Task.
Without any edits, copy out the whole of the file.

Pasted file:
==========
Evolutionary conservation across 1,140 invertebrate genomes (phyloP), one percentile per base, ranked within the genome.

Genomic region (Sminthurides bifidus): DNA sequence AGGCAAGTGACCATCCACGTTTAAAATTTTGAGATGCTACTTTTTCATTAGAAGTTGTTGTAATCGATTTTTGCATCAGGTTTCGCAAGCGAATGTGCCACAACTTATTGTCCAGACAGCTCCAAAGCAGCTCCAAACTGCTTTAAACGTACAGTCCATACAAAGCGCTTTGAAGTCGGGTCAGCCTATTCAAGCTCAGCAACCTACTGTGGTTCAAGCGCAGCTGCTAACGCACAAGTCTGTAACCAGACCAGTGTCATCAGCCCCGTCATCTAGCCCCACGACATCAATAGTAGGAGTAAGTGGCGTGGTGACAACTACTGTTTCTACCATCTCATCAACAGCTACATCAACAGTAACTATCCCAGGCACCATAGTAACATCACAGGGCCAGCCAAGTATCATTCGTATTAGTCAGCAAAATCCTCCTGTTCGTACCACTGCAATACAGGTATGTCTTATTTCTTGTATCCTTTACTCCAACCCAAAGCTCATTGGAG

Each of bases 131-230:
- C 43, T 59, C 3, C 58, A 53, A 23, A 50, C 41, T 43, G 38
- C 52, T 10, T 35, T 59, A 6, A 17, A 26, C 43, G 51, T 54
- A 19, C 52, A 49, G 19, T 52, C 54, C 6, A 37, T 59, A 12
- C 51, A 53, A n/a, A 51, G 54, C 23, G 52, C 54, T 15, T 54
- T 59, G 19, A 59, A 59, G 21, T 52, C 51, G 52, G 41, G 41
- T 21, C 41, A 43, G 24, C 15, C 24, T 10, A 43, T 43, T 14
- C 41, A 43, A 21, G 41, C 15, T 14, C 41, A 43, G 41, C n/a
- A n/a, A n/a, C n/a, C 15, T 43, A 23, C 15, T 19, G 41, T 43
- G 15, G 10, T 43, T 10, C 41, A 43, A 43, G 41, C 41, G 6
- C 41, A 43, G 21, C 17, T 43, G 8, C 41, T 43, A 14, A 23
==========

Evolutionary conservation across 1,140 invertebrate genomes (phyloP), one percentile per base, ranked within the genome.

Genomic region (Sminthurides bifidus): DNA sequence AGGCAAGTGACCATCCACGTTTAAAATTTTGAGATGCTACTTTTTCATTAGAAGTTGTTGTAATCGATTTTTGCATCAGGTTTCGCAAGCGAATGTGCCACAACTTATTGTCCAGACAGCTCCAAAGCAGCTCCAAACTGCTTTAAACGTACAGTCCATACAAAGCGCTTTGAAGTCGGGTCAGCCTATTCAAGCTCAGCAACCTACTGTGGTTCAAGCGCAGCTGCTAACGCACAAGTCTGTAACCAGACCAGTGTCATCAGCCCCGTCATCTAGCCCCACGACATCAATAGTAGGAGTAAGTGGCGTGGTGACAACTACTGTTTCTACCATCTCATCAACAGCTACATCAACAGTAACTATCCCAGGCACCATAGTAACATCACAGGGCCAGCCAAGTATCATTCGTATTAGTCAGCAAAATCCTCCTGTTCGTACCACTGCAATACAGGTATGTCTTATTTCTTGTATCCTTTACTCCAACCCAAAGCTCATTGGAG

Each of bases 131-230:
- C 43, T 59, C 3, C 58, A 53, A 23, A 50, C 41, T 43, G 38
- C 52, T 10, T 35, T 59, A 6, A 17, A 26, C 43, G 51, T 54
- A 19, C 52, A 49, G 19, T 52, C 54, C 6, A 37, T 59, A 12
- C 51, A 53, A n/a, A 51, G 54, C 23, G 52, C 54, T 15, T 54
- T 59, G 19, A 59, A 59, G 21, T 52, C 51, G 52, G 41, G 41
- T 21, C 41, A 43, G 24, C 15, C 24, T 10, A 43, T 43, T 14
- C 41, A 43, A 21, G 41, C 15, T 14, C 41, A 43, G 41, C n/a
- A n/a, A n/a, C n/a, C 15, T 43, A 23, C 15, T 19, G 41, T 43
- G 15, G 10, T 43, T 10, C 41, A 43, A 43, G 41, C 41, G 6
- C 41, A 43, G 21, C 17, T 43, G 8, C 41, T 43, A 14, A 23